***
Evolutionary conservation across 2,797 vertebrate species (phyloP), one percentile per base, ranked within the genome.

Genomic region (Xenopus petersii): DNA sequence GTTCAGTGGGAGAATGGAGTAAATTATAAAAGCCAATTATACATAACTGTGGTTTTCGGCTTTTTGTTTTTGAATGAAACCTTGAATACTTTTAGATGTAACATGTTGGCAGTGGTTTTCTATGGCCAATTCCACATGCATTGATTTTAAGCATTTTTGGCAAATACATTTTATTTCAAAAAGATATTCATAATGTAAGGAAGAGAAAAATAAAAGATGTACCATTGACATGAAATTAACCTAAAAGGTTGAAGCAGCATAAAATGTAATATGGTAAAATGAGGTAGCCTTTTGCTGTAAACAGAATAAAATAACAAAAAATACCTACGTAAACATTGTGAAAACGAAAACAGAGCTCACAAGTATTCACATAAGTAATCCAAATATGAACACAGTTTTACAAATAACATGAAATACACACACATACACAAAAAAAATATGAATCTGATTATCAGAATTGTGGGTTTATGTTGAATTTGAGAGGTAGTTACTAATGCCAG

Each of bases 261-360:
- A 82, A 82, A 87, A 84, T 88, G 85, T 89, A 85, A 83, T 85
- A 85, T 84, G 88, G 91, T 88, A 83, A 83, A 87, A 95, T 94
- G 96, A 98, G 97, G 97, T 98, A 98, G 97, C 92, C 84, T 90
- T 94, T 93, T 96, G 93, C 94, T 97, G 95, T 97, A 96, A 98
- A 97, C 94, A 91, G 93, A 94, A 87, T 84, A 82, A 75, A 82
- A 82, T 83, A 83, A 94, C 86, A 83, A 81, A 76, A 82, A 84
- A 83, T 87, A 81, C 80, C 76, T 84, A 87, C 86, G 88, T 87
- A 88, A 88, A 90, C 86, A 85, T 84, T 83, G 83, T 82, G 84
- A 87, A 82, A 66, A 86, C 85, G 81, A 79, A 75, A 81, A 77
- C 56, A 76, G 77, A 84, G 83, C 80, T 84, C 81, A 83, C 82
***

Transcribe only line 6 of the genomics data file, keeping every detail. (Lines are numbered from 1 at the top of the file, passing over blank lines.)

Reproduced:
- G 96, A 98, G 97, G 97, T 98, A 98, G 97, C 92, C 84, T 90